George Pell's Final Bid for Freedom Rests on Six Missing Minutes
By Chip Le Grand
Sydney Morning Herald
March 10, 2020
The full bench of the High Court has set aside two days to hear the case of George Pell. If his lawyers are correct, the guilt, reputation and legacy of Australia’s most influential living clergyman will turn on six minutes.
In its final argument submitted in preparation for Wednesday’s hearing, Cardinal Pell’s legal team drew the court to the greatest doubt that lingers over Pell’s conviction for child sex offences.
|Cardinal George Pell arriving at the Melbourne County Court for sentencing last year. |
When, after saying a Solemn Sunday Mass at St Patrick’s Cathedral, would the archbishop of Melbourne find himself alone in the priests’ sacristy with two choirboys for the five to six minutes required to assault them?
And, when this grotesque abuse of trust was being perpetrated, where were the seven altar servers who, at the completion of the mass, file into the sacristy to bow to the crucifix?
These questions mean little to anyone unfamiliar with the arcane liturgical practices of the Catholic Church. They also go to the heart of the central issue before the High Court; whether it was open to the jury, on the whole of the evidence, to find Pell guilty.
The listing of the case in the cavernous Courtroom 1 of the High Court building in Canberra, indicates that all seven judges are presiding. There are three possible outcomes.
The first is that the court may refuse special leave to appeal.
In November last year, the two most junior members of the bench, Justice James Edelman and Justice Michelle Gordon, referred a decision on special leave to the full bench. This means that, even though the court has cleared its calendar to deal with Pell, it hasn’t yet decided whether to grant leave.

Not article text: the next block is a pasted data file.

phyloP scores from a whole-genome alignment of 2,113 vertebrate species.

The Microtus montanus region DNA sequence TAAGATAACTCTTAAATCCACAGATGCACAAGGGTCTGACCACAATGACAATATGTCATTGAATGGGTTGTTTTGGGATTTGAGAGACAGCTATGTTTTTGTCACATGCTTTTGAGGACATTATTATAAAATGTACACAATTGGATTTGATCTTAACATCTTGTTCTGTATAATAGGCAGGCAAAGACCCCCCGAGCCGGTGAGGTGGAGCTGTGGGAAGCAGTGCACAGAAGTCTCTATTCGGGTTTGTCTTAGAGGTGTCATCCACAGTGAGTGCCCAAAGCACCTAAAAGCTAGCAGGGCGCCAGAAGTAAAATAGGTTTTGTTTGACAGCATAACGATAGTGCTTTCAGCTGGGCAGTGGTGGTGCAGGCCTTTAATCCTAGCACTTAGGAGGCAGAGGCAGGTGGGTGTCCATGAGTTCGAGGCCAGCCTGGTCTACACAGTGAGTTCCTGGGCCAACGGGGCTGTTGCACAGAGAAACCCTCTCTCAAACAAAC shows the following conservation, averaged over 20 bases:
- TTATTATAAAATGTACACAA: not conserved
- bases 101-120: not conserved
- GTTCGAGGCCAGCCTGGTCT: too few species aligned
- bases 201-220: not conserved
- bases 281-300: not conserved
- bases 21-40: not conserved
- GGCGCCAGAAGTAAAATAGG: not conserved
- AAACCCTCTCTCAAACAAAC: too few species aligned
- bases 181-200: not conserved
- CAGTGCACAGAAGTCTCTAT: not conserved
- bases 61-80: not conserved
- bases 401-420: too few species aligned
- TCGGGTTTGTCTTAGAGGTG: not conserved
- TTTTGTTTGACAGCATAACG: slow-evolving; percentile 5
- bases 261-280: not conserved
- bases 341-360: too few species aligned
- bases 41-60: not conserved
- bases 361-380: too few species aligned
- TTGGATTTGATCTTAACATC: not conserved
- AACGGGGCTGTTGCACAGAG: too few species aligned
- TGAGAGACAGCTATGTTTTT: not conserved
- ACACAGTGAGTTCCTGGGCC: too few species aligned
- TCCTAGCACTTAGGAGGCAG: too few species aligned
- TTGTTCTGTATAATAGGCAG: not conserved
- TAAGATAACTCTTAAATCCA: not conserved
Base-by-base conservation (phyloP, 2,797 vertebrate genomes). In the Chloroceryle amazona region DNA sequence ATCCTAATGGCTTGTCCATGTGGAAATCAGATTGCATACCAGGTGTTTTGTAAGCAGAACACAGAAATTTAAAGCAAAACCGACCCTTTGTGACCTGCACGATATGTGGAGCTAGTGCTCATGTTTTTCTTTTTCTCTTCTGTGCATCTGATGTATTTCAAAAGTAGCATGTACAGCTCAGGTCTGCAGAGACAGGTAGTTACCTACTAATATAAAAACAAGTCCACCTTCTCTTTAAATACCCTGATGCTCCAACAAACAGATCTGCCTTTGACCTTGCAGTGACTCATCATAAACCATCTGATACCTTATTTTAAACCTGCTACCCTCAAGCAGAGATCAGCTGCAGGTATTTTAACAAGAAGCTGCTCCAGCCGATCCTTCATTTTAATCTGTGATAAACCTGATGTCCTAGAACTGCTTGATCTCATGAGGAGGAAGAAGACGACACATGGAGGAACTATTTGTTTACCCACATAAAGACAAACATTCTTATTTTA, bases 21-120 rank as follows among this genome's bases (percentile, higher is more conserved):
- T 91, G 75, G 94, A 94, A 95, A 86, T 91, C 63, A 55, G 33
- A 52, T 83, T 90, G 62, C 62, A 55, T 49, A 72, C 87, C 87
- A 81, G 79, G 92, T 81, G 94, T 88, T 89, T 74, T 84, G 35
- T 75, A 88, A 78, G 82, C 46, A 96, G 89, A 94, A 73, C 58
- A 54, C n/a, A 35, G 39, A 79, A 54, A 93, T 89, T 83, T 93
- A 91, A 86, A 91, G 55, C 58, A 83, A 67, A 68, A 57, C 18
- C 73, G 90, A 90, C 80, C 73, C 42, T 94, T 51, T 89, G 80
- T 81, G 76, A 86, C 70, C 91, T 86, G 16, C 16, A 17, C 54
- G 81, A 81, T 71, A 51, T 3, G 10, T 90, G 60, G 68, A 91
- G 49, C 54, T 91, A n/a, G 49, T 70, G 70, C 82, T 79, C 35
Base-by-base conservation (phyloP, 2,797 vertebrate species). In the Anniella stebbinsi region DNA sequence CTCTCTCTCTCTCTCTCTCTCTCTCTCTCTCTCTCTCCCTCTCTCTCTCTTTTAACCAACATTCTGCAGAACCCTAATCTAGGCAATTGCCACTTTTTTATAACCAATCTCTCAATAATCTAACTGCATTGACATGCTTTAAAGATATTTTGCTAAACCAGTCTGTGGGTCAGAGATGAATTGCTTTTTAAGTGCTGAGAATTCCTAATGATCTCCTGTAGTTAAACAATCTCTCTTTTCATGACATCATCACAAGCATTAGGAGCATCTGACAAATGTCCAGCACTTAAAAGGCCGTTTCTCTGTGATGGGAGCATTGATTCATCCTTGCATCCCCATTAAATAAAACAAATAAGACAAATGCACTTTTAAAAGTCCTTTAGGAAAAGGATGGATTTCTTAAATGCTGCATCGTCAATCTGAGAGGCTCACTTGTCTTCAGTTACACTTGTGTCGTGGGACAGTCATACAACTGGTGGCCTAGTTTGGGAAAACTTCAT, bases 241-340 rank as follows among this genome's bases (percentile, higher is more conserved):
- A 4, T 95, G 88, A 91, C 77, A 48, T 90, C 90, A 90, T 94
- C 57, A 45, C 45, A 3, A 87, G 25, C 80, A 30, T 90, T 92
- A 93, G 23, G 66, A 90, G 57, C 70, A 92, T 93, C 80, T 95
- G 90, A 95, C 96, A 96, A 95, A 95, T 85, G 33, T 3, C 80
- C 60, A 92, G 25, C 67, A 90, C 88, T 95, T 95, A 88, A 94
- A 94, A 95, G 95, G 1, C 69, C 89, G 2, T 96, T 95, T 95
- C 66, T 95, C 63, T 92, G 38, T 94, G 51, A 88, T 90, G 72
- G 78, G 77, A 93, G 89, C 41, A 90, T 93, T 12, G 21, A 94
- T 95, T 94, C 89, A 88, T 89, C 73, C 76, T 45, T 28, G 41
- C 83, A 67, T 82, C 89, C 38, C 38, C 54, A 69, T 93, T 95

The second is the court may grant leave and dismiss the appeal.
In either of these scenarios, Pell would remain a convicted child sex offender and serve the remainder of his minimum, three year and eight month prison sentence.
La Trobe University law professor Patrick Keyzer, a former associate to retired High Court chief justice Gerard Brennan, believes this is the most likely outcome.
“Even though this case is about a very important person and a notoriously significant decision, it is nevertheless still a case about a jury verdict of guilt where a court of appeal has found no legal reason for questioning that verdict,’’ Professor Keyzer told The Age and The Sydney Morning Herald.
“The Chief Judge of the County Court heard the criminal trial and it was for the jury to determine whether Pell was guilty. The jury performed its role.
“A majority of the Court of Appeal very carefully went through the trial judgment, found no errors of law and concluded the verdict was open to the jury on the facts.
“There are hundreds of jury trials going on in Australia every year. We have held on to a tradition of jury trial in many jurisdictions for many types of trial because there is a strong belief that people have a significant role to play in making that assessment of guilt."
Professor Keyzer acknowledged the “significant dissent” of Supreme Court Justice Mark Weinberg, a highly experienced criminal law jurist who made clear his view to his Court of Appeal colleagues that a terrible injustice may have been done.
Matt Collins, QC, a former president of the Victorian Bar Council, said the arguments before the High Court were focused on differing approaches used by Victoria’s Chief Justice Anne Ferguson and Court of Appeal President Maxwell to reach their majority decision and Justice Weinberg to frame his dissent.
“The Chief Justice and President Maxwell said if it was possible for the jury to be satisfied beyond reasonable doubt, the verdict should stand,’’ Mr Collins said. “Justice Weinberg reassessed all the facts and asked himself should the jury have been satisfied.”
The third possible outcome of the case is that the High Court may grant special leave to appeal and quash Pell’s conviction.
No one expects this to happen as early as Wednesday but if it does, Cardinal Pell won’t be there to see it. He is locked up in a high security unit of Barwon Prison, home to some of Australia's most reviled murderers, terrorists and rapists.